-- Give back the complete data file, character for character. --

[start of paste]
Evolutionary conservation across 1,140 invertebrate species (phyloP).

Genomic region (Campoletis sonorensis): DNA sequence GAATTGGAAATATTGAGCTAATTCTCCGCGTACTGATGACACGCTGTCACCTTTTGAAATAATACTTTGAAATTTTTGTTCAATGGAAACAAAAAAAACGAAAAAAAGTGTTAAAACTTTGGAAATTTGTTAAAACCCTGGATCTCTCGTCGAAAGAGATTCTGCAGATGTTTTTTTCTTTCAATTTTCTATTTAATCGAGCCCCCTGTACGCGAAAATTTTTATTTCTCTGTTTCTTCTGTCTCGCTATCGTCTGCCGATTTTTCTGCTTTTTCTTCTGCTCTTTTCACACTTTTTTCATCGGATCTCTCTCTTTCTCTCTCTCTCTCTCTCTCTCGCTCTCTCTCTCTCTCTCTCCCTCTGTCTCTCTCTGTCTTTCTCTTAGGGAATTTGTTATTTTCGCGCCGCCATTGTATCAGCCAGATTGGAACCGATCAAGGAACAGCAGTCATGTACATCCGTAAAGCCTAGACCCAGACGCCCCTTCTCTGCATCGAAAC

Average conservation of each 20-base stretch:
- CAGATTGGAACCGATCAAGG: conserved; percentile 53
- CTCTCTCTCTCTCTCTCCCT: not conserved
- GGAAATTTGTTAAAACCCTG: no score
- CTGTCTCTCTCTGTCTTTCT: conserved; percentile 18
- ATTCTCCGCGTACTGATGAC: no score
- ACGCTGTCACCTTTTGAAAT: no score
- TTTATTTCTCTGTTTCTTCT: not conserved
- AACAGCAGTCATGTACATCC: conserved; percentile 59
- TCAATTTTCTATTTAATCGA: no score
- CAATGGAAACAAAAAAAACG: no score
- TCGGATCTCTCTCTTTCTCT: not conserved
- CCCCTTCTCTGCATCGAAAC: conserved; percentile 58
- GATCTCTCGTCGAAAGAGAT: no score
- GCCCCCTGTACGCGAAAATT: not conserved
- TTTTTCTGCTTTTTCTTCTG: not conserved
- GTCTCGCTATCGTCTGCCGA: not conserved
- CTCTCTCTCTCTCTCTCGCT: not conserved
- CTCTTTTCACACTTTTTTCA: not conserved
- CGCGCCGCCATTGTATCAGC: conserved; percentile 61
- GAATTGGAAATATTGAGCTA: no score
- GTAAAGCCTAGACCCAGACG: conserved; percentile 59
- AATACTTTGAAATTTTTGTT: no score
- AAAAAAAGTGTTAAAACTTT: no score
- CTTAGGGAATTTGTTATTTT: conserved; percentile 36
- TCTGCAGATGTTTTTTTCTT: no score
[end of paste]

Evolutionary conservation across 1,140 invertebrate species (phyloP).

Genomic region (Campoletis sonorensis): DNA sequence GAATTGGAAATATTGAGCTAATTCTCCGCGTACTGATGACACGCTGTCACCTTTTGAAATAATACTTTGAAATTTTTGTTCAATGGAAACAAAAAAAACGAAAAAAAGTGTTAAAACTTTGGAAATTTGTTAAAACCCTGGATCTCTCGTCGAAAGAGATTCTGCAGATGTTTTTTTCTTTCAATTTTCTATTTAATCGAGCCCCCTGTACGCGAAAATTTTTATTTCTCTGTTTCTTCTGTCTCGCTATCGTCTGCCGATTTTTCTGCTTTTTCTTCTGCTCTTTTCACACTTTTTTCATCGGATCTCTCTCTTTCTCTCTCTCTCTCTCTCTCTCGCTCTCTCTCTCTCTCTCTCCCTCTGTCTCTCTCTGTCTTTCTCTTAGGGAATTTGTTATTTTCGCGCCGCCATTGTATCAGCCAGATTGGAACCGATCAAGGAACAGCAGTCATGTACATCCGTAAAGCCTAGACCCAGACGCCCCTTCTCTGCATCGAAAC

Average conservation of each 20-base stretch:
- CAGATTGGAACCGATCAAGG: conserved; percentile 53
- CTCTCTCTCTCTCTCTCCCT: not conserved
- GGAAATTTGTTAAAACCCTG: no score
- CTGTCTCTCTCTGTCTTTCT: conserved; percentile 18
- ATTCTCCGCGTACTGATGAC: no score
- ACGCTGTCACCTTTTGAAAT: no score
- TTTATTTCTCTGTTTCTTCT: not conserved
- AACAGCAGTCATGTACATCC: conserved; percentile 59
- TCAATTTTCTATTTAATCGA: no score
- CAATGGAAACAAAAAAAACG: no score
- TCGGATCTCTCTCTTTCTCT: not conserved
- CCCCTTCTCTGCATCGAAAC: conserved; percentile 58
- GATCTCTCGTCGAAAGAGAT: no score
- GCCCCCTGTACGCGAAAATT: not conserved
- TTTTTCTGCTTTTTCTTCTG: not conserved
- GTCTCGCTATCGTCTGCCGA: not conserved
- CTCTCTCTCTCTCTCTCGCT: not conserved
- CTCTTTTCACACTTTTTTCA: not conserved
- CGCGCCGCCATTGTATCAGC: conserved; percentile 61
- GAATTGGAAATATTGAGCTA: no score
- GTAAAGCCTAGACCCAGACG: conserved; percentile 59
- AATACTTTGAAATTTTTGTT: no score
- AAAAAAAGTGTTAAAACTTT: no score
- CTTAGGGAATTTGTTATTTT: conserved; percentile 36
- TCTGCAGATGTTTTTTTCTT: no score